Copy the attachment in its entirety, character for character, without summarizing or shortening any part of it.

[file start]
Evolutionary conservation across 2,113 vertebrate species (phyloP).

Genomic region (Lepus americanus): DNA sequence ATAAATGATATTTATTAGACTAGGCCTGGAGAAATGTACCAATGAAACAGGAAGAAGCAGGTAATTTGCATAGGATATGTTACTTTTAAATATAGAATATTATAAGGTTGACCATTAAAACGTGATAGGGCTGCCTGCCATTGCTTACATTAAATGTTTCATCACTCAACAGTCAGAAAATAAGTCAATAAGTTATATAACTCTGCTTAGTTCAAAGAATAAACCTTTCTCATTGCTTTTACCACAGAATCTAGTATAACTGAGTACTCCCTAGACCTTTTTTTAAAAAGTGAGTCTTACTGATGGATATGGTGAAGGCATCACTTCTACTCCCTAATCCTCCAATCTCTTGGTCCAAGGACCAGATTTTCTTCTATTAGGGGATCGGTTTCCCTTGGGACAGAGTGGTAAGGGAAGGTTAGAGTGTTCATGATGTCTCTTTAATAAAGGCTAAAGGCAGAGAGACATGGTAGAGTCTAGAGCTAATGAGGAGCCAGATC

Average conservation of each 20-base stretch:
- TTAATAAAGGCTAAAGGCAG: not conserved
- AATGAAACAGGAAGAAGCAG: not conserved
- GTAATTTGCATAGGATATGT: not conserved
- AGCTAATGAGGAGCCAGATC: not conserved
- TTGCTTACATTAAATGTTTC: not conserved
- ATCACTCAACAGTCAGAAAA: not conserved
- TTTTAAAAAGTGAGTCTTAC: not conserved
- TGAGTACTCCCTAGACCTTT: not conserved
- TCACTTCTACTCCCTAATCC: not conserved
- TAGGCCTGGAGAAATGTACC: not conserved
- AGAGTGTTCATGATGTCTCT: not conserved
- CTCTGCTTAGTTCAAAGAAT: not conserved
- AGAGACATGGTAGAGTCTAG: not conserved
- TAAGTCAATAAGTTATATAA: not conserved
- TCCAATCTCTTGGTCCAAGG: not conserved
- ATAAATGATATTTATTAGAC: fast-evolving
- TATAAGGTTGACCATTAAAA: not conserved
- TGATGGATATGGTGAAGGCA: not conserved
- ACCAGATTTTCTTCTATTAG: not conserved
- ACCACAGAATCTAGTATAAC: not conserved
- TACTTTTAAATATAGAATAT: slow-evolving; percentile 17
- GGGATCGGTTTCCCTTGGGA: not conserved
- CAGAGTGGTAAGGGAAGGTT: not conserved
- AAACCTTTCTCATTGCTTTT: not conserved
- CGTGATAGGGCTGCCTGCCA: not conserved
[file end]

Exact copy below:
Evolutionary conservation across 2,113 vertebrate species (phyloP).

Genomic region (Lepus americanus): DNA sequence ATAAATGATATTTATTAGACTAGGCCTGGAGAAATGTACCAATGAAACAGGAAGAAGCAGGTAATTTGCATAGGATATGTTACTTTTAAATATAGAATATTATAAGGTTGACCATTAAAACGTGATAGGGCTGCCTGCCATTGCTTACATTAAATGTTTCATCACTCAACAGTCAGAAAATAAGTCAATAAGTTATATAACTCTGCTTAGTTCAAAGAATAAACCTTTCTCATTGCTTTTACCACAGAATCTAGTATAACTGAGTACTCCCTAGACCTTTTTTTAAAAAGTGAGTCTTACTGATGGATATGGTGAAGGCATCACTTCTACTCCCTAATCCTCCAATCTCTTGGTCCAAGGACCAGATTTTCTTCTATTAGGGGATCGGTTTCCCTTGGGACAGAGTGGTAAGGGAAGGTTAGAGTGTTCATGATGTCTCTTTAATAAAGGCTAAAGGCAGAGAGACATGGTAGAGTCTAGAGCTAATGAGGAGCCAGATC

Average conservation of each 20-base stretch:
- TTAATAAAGGCTAAAGGCAG: not conserved
- AATGAAACAGGAAGAAGCAG: not conserved
- GTAATTTGCATAGGATATGT: not conserved
- AGCTAATGAGGAGCCAGATC: not conserved
- TTGCTTACATTAAATGTTTC: not conserved
- ATCACTCAACAGTCAGAAAA: not conserved
- TTTTAAAAAGTGAGTCTTAC: not conserved
- TGAGTACTCCCTAGACCTTT: not conserved
- TCACTTCTACTCCCTAATCC: not conserved
- TAGGCCTGGAGAAATGTACC: not conserved
- AGAGTGTTCATGATGTCTCT: not conserved
- CTCTGCTTAGTTCAAAGAAT: not conserved
- AGAGACATGGTAGAGTCTAG: not conserved
- TAAGTCAATAAGTTATATAA: not conserved
- TCCAATCTCTTGGTCCAAGG: not conserved
- ATAAATGATATTTATTAGAC: fast-evolving
- TATAAGGTTGACCATTAAAA: not conserved
- TGATGGATATGGTGAAGGCA: not conserved
- ACCAGATTTTCTTCTATTAG: not conserved
- ACCACAGAATCTAGTATAAC: not conserved
- TACTTTTAAATATAGAATAT: slow-evolving; percentile 17
- GGGATCGGTTTCCCTTGGGA: not conserved
- CAGAGTGGTAAGGGAAGGTT: not conserved
- AAACCTTTCTCATTGCTTTT: not conserved
- CGTGATAGGGCTGCCTGCCA: not conserved